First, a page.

Last night, Star Chefs convened their 2010 “Rising Star Chefs Tasting Gala and Awards Ceremony” in the fig-shaded courtyard of Santa Monica’s Fairmont Miramar Hotel. “Rising Chefs” from Southern California each prepared a dish that was paired with wine, beer or whisky. Two of the city’s leading bartenders – Eric Alperin from The Varnish and Julian Cox from Rivera – also took home awards and made representative cocktails. Still, it was the chefs and their food that was front and center. Here are my five favorite tastes from the event, in order of consumption.
“Top Chef” Michael Voltaggio demonstrated his mastery of slow cookery. The inventive chef of The Dining Room at The Langham treated his Wagyu short rib sous vide for 48 hours until it was meltingly tender, then plated twin slices with cream of dehydrated broccoli, a crispy broccoli floret, a Fiscalini cheddar “noodle,” and a drizzle of tamarind caramel with bergamot oil that played well off of the beef.
Bouchon Beverly Hills has made one of the larger splashes to the L.A. restaurant scene in recently memory. Thomas Keller and his team have kept the bistro packed since Day One. Keller was at “Star Chefs,” and even in an event devoted to celebrity chefs, he stood out as an industry giant. His culinary lieutenant, Chef Rory Herrmann, contributed crispy veal sweetbreads with a frothy puree, firm fava beans and earthy morels that soaked up the Sauce Perigourdine, a reduction that was sticky with veal jus and rich with truffles. Chef Rory Herrmann said, “Veal was something we wanted to celebrate tonight.” He also wanted to capitalize on the seasonality of morels and fava beans. Mission accomplished.
FIG executive chef Ray Garcia, who won an award for his sustainable practices at his restaurant inside the Fairmont Miramar, went big with bacon-wrapped bacon. The smoky, ham-like belly featured crispy grilled bacon on the outside. The acidity of the Brandywine tomatoes helped to cut the richness of the dish, along with the tiny cocktail avocados and arugula-like sylvetta. When I asked Garcia how he decided on the dish, he said, “How could I not go with bacon?” It’s hard to argue with that logic, or the results.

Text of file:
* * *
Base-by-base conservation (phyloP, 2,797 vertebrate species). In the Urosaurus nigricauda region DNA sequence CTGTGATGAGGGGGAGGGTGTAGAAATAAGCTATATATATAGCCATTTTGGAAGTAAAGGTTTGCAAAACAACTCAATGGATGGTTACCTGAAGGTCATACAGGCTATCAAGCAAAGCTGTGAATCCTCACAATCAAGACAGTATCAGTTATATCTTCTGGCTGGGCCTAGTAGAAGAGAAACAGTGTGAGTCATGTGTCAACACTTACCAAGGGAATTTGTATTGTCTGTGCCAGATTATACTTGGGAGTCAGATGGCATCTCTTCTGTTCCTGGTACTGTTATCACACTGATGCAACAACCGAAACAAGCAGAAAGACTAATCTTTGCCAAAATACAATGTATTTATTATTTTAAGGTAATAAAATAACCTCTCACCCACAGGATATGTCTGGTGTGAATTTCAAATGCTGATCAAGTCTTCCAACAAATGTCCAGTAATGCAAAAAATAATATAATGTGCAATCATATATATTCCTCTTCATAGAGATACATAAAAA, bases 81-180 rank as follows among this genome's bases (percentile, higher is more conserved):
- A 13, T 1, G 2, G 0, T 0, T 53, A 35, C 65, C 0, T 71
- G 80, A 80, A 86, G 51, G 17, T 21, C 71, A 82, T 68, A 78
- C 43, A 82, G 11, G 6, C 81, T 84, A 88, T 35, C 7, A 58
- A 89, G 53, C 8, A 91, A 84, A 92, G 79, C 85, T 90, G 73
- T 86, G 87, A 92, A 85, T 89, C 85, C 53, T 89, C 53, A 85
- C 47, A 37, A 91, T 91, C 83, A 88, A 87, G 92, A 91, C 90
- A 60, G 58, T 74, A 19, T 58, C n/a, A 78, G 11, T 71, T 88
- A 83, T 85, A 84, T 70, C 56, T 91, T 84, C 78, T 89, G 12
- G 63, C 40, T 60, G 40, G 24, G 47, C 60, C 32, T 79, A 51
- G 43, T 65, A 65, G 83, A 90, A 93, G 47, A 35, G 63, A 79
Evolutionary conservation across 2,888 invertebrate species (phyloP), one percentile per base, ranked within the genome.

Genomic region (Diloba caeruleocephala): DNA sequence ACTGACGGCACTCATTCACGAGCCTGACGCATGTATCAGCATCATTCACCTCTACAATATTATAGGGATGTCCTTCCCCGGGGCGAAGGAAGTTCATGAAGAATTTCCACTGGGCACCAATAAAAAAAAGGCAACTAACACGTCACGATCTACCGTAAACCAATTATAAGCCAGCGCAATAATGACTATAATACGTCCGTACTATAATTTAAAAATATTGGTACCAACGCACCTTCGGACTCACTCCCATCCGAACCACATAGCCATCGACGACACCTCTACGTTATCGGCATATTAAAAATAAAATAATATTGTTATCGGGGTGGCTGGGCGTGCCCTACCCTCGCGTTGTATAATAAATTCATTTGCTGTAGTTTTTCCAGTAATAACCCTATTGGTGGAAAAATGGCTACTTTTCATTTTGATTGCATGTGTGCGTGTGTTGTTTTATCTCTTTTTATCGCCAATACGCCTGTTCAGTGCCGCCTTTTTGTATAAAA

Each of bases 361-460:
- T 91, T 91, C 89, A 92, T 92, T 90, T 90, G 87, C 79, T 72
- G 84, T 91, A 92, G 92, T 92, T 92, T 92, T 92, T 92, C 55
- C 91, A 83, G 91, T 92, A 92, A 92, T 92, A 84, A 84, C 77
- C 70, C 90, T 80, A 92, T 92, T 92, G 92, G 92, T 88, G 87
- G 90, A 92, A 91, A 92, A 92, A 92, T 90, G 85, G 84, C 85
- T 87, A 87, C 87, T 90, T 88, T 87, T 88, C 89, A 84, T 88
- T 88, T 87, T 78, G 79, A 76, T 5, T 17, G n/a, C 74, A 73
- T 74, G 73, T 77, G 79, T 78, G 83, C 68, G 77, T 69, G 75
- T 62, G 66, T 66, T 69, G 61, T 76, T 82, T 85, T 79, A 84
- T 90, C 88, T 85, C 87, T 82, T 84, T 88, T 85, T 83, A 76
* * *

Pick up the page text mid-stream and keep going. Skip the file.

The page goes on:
As a testament to the host chef’s sustainable practices, most chefs served their food on plates produced from fallen leaves.
Jordan Kahn, most recently the pastry chef at XIV, plated a white cube on a white tile, with a splatter of violet sauce. It was unclear whether this was a Pop Art statement or food. Before I took a bite, Kahn described his dessert as “seemingly simple on the outside, but on the inside, it’s the opposite. It’s a dichotomy.” Inside, the white chocolate box contained a soft beet cake base, cacao fruit, sweet compressed frais du bois strawberries and flavorings of elderflower and Kaffir lime. There was even a crunchy element. This was an accomplished dessert with varied textures and flavors.
During the awards presentation, Kahn’s former employer Thomas Keller praised the prodigy, and Rivera chef John Rivera Sedlar was highly complimentary, saying, “After tasting his food, I’ve never seen something so new and original in the past ten years.” It will be interesting to see what Kahn comes up with next, as he’s planning to open his own restaurant, and his talents apparently aren’t limited to the sweet side.
Zoe Nathan and husband Josh Loeb represented Rustic Canyon and Huckleberry. Nathan went for a seemingly simple but effective dessert that was a great counterpoint to Kahn’s wizardry. Her silky, milk chocolate pudding sat in a millimeter-thin pastry shell, topped with a dollop of whipped cream and crushed cocoa nibs that lent textural contrast and a bittersweet element.